Data integration combines data from multiple sources into a single data set. Data integration can help you optimize analytics and the daily operations of your business by removing duplicated data and uniformly formatting the data. Data mapping helps to ensure the accuracy of data before it is integrated.

Privacy Law Compliance

Data maps can help you comply with local and international data protection laws by recording required information and drawing attention to areas of your data collection and processing systems that need adjustments.

Data mapping fulfills certain privacy law requirements by recording data processing activities, helping organizations respond to consumer requests about their data, and providing the information necessary to create and maintain updated Privacy Policies. Using data maps to track and analyze your data systems can help bring attention to any problems that could become legal issues.

What Does Data Mapping Keep Track of?

What Does Data Mapping Keep Track of?

The Types of Data You Collect

Data mapping provides information about where the data you collect comes from, whether the owners of that data are aware their data has been collected, and what types of data you have collected.

Data Sources

Your data map should track where you get personal data from. Data sources can include data subjects (people who can be identified using personal data) and third parties.

You should keep track of whether you have obtained consent to collect and use consumers' personal data. Consumers should actively consent to data processing, which means that your organization should require consumers to tick a checkbox or adjust their app settings to signify their consent before having their data collected.

Consumers signing up to join Harrods' Rewards Program must tick a checkbox affirming that they wish to receive marketing emails:

Harrods Rewards Program registration form: Communication consent checkbox

Data Categories

The types of data you collect can include both personal and sensitive data.

Personal data is any information that can be used, on its own or combined with other information, to identify an individual. Personal data can include names, email addresses, home addresses, phone numbers, birthdays, credit card numbers, and IP addresses.

Sensitive data is a special category of personal data that can include religious beliefs, sexual orientation, and genetic data. You should take extra care when processing sensitive data.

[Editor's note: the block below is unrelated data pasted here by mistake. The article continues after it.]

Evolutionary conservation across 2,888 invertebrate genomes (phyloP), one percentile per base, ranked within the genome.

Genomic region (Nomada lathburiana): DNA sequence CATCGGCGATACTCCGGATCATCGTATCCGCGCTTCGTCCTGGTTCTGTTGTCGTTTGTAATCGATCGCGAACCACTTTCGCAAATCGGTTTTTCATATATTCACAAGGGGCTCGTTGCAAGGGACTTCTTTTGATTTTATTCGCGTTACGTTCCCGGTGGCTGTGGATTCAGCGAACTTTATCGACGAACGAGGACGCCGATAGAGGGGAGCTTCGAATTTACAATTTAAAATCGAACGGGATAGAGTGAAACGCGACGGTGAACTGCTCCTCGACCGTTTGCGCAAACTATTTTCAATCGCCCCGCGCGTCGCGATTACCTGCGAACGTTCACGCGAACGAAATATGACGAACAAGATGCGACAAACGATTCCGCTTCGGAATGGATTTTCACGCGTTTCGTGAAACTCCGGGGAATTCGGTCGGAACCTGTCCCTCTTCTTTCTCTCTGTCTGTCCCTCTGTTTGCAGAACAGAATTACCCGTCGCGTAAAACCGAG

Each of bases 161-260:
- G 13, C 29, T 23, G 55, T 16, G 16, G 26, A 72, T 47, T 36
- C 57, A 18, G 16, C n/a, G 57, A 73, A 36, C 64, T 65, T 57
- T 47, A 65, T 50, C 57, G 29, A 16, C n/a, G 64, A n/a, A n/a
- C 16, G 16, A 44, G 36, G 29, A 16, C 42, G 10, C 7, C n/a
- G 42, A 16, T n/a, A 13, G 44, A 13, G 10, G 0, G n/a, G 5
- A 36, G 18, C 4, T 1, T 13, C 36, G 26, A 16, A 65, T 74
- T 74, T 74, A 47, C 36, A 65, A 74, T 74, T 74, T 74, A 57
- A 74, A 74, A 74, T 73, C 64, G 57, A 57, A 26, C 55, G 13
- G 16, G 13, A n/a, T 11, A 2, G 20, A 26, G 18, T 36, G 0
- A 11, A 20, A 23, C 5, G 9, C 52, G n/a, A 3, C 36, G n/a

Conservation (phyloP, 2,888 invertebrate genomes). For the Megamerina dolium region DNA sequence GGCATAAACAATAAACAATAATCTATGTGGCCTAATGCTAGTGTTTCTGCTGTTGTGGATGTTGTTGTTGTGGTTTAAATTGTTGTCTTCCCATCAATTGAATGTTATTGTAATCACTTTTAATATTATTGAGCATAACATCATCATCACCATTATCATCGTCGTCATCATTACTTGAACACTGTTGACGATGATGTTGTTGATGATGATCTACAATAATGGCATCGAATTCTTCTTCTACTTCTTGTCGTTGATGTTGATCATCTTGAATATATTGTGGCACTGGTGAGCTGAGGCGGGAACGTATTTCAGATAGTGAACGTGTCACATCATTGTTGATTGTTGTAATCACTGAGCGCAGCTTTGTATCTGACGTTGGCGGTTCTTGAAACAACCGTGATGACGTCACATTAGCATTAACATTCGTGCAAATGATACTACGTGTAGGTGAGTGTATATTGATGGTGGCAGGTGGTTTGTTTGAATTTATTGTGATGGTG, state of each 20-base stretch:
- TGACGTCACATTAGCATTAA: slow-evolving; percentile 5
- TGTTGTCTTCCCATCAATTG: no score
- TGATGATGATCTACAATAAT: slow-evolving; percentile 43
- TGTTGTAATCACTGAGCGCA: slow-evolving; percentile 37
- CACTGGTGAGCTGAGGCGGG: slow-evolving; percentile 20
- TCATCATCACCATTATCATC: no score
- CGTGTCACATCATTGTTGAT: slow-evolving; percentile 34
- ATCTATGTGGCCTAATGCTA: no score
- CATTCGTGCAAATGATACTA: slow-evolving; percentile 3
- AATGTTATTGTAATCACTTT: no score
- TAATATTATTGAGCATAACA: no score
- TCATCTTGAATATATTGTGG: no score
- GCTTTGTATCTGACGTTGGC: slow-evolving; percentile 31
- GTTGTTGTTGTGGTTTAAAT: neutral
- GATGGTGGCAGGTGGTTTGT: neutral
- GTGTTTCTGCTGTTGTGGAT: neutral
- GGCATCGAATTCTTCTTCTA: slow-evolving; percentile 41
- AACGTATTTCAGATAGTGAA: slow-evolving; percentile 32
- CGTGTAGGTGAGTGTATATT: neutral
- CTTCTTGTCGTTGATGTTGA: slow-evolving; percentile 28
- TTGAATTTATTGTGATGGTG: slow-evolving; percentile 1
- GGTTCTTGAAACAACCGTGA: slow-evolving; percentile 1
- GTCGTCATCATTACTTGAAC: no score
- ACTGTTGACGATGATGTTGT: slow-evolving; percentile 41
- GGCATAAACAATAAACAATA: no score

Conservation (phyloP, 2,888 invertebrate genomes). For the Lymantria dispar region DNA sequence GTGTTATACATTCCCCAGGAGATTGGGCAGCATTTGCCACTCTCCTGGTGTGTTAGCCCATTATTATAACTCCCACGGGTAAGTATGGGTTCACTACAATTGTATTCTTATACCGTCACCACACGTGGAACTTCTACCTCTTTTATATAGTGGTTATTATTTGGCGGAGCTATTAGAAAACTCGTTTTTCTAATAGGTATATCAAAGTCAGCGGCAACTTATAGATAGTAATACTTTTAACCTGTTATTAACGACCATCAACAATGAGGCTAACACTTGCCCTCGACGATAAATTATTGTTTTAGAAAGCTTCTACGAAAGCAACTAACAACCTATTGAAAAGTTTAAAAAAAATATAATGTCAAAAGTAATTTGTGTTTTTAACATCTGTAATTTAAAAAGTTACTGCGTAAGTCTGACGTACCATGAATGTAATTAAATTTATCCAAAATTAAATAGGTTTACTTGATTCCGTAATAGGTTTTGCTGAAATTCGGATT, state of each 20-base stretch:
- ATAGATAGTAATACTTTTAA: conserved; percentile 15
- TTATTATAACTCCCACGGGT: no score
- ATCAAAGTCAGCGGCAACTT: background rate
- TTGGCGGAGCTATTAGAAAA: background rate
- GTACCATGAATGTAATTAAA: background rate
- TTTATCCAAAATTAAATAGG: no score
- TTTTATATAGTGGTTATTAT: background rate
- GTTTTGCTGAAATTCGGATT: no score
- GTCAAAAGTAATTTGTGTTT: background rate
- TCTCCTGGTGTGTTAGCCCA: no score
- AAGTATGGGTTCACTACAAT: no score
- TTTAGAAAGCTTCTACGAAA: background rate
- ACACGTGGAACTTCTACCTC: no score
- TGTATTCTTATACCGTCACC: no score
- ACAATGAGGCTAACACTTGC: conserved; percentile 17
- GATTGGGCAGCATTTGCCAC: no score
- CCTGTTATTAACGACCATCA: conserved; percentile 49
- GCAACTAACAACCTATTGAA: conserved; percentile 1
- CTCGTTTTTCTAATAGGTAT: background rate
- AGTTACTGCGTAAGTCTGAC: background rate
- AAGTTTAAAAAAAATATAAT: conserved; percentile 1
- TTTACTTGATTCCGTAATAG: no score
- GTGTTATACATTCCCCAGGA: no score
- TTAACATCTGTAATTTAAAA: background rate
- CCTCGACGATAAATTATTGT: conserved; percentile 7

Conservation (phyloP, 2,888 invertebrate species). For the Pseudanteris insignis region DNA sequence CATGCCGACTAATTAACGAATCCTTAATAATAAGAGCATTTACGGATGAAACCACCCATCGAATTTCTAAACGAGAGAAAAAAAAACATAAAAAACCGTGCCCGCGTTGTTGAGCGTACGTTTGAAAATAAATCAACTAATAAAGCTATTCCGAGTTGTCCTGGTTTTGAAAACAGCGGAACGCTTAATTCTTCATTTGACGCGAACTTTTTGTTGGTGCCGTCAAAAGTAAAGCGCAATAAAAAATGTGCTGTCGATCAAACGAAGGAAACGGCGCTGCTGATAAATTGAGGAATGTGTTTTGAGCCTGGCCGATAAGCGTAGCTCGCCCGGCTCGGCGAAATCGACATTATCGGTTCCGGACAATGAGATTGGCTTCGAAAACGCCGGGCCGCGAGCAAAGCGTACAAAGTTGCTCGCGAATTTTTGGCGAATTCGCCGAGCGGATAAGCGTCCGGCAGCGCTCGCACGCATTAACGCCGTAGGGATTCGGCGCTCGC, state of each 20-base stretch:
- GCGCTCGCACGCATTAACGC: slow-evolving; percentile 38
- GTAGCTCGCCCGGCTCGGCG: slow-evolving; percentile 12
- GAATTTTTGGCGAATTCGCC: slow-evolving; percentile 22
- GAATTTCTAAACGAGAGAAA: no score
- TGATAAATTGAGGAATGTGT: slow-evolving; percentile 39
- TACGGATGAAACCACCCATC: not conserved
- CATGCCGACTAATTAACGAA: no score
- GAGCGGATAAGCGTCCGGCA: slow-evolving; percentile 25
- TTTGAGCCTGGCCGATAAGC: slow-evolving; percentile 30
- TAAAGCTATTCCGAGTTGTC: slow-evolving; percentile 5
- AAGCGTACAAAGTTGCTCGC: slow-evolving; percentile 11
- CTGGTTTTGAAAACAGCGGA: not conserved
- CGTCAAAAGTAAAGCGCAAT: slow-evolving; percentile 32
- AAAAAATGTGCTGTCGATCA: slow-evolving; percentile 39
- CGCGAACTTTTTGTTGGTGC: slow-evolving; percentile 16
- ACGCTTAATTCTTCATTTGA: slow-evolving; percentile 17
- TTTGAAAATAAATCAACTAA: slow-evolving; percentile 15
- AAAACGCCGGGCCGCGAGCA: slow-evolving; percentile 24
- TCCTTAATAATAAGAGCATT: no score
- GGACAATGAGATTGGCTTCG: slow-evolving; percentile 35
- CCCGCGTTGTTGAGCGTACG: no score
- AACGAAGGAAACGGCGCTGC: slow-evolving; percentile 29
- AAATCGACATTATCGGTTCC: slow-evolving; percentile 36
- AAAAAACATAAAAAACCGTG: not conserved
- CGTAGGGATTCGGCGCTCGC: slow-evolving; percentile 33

Your Reasons for Collecting and Processing Data

Your data map should include the reasons why you collect and process personal data.

Processing data is defined as any operations performed, either manually or automatically, on personal data. These operations can include (but are not limited to) collecting, recording, storing, altering, retrieving, using, transmitting, and destroying personal data.

Data should only be processed when necessary to the functioning of your organization, and your data map should include your reasons for processing data.

Some reasons for processing data might include marketing, analytics, communication, sales, and delivery purposes.

Patagonia's Privacy Policy explains that it collects personal information from consumers for many reasons, including to process and ship orders, respond to questions and requests, and for communication, analysis, security, customization, and marketing purposes:

Patagonia Privacy Policy: How we use information about you that we collect clause

Where You Store Data

Your data map should document where you store data, whether in an external database or within your organization.

How Long You Keep Data

You should keep track of how long you keep the data you collect, and what you do with it once you are done using it.

How You Keep the Data Secure

The data you store and transfer (and the data mapping procedure itself) needs to be protected at every step. That means that you should have trained staff and technical and physical security procedures in place to keep data safe.

Technical security methods can include firewalls, antivirus and antispyware software, and strong passwords.

Physical security measures can include security cameras and guards to protect your servers or offices. Combining technical and physical security methods with trained staff is an effective way to keep the personal data you handle secure.

Where Data is Transferred to

Your data map should detail where data is transferred, both within your organization and to third parties. You should note whenever data is transferred to third parties located internationally.

Vigilant Software's Data Flow Mapping Tool demo video shows how data can move from a source to different targets, and what points the data moves through on the way: